Species At Risk

What's at risk in Ontario?

At risk of disappearing from Ontario

Ontario is home to about 30,000 native plant and animal species. Across the province is a stunning array of wildlife from peregrine falcons and beluga whales, to tiny pugnose shiners and wild hyacinth. Today, however, more than 200 of Ontario's wild species are at risk of disappearing, including these ones mentioned above.

How do species become at risk?

There are a number of reasons why species become at risk, including habitat loss, pollution and resource management activities, as well as the spread of invasive species and disease. The good news is that Ontarians can work together to protect and recover many of these species.

Who decides when a species is at risk?

When there is concern a species may be at risk, an independent committee of experts reviews the species to assess the situation. If the committee classifies a species as "at risk," the Ministry of Natural Resources must respond by adding it to the Species at Risk in Ontario List right away.

For more information on this review process, please visit the section How species are deemed at risk.

Fish and Mussels
Plants and Lichens
Snakes and Lizards
Species at risk will fall into one of four categories, depending on the degree of risk:
No longer lives anywhere in the world
Lives somewhere in the world, and at one time lived in the wild in Ontario, but no longer lives in the wild in Ontario
Lives in the wild in Ontario but is facing imminent extinction or extirpation
Lives in the wild in Ontario, is not endangered, but is likely to become endangered if steps are not taken to address factors threatening it
Lives in the wild in Ontario, is not endangered or threatened, but may become threatened or endangered due to a combination of biological characteristics and identified threats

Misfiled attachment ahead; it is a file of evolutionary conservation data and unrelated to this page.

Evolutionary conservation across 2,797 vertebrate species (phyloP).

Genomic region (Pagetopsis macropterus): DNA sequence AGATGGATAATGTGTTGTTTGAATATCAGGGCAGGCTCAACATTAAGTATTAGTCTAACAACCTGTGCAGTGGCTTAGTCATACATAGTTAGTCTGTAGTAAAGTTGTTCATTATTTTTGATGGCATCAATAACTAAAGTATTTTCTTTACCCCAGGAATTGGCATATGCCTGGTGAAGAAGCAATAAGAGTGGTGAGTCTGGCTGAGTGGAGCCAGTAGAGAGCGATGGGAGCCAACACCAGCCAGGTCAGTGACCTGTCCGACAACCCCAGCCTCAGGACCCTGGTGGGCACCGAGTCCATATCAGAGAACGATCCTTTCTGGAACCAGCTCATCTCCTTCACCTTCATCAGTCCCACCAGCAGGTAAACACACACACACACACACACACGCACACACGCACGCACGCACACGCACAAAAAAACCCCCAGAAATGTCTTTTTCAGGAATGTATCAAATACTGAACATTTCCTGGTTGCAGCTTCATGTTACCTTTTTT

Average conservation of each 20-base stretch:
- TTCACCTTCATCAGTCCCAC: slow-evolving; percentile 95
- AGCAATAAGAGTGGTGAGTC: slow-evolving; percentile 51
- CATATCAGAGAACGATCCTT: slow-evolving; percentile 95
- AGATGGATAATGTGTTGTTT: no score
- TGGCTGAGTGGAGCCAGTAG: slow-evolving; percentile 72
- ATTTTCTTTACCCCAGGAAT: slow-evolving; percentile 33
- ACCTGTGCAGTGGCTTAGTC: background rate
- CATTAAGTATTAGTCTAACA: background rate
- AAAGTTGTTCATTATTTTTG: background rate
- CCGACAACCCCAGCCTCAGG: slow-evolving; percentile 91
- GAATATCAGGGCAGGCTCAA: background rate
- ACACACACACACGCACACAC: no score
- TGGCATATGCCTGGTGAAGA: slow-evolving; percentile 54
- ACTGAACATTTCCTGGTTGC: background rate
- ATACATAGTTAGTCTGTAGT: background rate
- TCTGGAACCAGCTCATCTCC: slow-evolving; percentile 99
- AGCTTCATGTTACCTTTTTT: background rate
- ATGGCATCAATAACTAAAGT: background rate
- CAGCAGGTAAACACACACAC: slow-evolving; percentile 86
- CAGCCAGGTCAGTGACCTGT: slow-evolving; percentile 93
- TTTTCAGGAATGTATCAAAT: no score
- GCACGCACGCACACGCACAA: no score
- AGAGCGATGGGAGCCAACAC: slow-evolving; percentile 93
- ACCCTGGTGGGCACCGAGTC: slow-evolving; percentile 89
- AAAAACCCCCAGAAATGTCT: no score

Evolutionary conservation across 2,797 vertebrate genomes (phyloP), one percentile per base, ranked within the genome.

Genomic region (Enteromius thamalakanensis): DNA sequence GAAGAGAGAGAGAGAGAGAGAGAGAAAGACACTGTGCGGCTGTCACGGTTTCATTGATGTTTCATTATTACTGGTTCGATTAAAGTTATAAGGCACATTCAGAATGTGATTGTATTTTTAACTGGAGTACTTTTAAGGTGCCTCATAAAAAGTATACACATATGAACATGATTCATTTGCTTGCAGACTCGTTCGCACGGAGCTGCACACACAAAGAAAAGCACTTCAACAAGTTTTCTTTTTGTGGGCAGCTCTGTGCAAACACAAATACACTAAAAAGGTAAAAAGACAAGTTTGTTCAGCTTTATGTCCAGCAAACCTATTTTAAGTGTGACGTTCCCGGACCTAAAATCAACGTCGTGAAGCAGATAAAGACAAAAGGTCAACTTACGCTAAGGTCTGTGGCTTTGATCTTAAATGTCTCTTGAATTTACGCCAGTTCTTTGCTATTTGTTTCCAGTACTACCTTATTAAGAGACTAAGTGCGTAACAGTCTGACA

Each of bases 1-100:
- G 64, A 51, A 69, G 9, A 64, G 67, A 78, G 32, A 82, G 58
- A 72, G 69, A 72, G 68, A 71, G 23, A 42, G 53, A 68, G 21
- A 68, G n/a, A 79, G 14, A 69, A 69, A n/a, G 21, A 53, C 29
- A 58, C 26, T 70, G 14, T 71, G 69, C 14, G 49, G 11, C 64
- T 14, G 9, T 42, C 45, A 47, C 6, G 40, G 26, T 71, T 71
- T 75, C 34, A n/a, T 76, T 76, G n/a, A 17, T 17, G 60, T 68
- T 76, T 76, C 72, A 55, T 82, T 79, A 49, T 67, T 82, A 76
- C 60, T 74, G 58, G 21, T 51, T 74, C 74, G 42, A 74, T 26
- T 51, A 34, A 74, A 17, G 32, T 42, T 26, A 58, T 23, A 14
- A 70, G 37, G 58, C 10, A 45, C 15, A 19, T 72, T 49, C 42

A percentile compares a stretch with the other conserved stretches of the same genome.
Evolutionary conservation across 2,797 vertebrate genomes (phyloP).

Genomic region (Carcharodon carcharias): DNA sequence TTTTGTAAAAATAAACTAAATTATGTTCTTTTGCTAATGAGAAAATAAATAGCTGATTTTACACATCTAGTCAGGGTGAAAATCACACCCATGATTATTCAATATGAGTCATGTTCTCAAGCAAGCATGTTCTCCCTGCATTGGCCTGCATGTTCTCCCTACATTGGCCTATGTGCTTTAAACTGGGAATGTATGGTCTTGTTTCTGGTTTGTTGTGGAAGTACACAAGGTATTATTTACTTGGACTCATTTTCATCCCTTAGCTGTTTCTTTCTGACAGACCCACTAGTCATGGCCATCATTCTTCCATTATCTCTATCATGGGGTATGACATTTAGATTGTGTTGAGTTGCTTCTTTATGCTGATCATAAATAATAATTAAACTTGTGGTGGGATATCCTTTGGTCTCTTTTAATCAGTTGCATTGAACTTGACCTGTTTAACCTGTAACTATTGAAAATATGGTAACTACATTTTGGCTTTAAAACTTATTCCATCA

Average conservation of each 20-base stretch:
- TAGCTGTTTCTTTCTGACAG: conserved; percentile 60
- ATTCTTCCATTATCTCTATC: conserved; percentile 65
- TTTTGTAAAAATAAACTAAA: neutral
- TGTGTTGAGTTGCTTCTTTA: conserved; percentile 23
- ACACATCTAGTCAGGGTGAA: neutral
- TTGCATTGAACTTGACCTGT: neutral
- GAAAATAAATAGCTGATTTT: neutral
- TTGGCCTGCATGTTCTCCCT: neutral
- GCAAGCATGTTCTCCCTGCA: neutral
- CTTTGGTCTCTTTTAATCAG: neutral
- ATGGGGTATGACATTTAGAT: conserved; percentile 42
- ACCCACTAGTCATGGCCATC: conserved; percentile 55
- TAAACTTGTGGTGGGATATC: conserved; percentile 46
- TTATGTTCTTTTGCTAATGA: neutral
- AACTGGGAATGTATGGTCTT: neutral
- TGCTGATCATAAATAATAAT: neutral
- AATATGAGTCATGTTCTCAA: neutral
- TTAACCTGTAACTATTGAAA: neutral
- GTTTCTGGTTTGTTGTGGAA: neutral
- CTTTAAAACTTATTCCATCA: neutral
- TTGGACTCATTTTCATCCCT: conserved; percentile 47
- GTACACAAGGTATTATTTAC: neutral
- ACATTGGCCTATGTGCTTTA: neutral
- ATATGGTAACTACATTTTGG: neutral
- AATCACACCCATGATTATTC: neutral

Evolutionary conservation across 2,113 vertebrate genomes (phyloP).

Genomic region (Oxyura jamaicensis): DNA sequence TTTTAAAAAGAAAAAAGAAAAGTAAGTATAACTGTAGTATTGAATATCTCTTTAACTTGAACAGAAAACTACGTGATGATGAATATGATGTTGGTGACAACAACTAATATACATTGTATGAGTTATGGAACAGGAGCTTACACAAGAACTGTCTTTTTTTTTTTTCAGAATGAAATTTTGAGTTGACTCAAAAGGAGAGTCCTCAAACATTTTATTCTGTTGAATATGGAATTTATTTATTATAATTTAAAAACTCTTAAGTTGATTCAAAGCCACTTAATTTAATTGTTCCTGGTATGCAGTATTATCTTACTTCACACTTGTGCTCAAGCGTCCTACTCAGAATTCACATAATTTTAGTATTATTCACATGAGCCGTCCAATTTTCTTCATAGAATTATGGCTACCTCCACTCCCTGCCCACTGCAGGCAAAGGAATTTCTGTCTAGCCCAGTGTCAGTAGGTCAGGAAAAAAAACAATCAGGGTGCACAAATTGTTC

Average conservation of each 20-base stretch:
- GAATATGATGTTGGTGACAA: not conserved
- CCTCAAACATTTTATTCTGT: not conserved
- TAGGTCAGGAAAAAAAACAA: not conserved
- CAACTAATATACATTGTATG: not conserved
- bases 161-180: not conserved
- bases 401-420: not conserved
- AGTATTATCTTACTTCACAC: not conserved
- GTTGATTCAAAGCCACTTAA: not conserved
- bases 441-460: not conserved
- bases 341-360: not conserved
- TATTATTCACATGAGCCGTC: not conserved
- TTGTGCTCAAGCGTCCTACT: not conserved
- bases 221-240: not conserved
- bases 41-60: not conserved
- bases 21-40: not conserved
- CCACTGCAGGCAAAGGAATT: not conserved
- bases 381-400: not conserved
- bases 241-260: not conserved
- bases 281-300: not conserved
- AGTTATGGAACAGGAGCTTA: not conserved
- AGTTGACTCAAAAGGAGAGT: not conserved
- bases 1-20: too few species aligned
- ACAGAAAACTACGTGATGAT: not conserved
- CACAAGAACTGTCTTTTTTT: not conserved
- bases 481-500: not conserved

Learn how species are listed as "at risk"

How we can help species at risk

Hidden gems of Ontario


Bluehearts (Status: Endangered)
Found in wet meadow communities between sand dunes along shorelines, Bluehearts is threatened by habitat loss and degradation, recreational activities such as ATV riding and cycling, picking, and cottage and road development. Woody plants and the European Common Reed also threaten to crowd it out.
Read the fact sheet

What's at risk in my area?

Use our map to learn which species at risk exist in your region.
View the map

Get involved

Getting involved

Many Ontarians want to know what they can do to help protect species at risk. Learn how to make a difference.
Learn more
What you can do


Blanding turtle

Endangered Species Act

Learn the basics


Permits and other authorizations

The Endangered Species Act offers flexibility tools that try to balance species protection and human activity.

Mobile phone

Contact your local ministry office

Often the best source of local information on species at risk is your nearest ministry office. Call with your questions or concerns.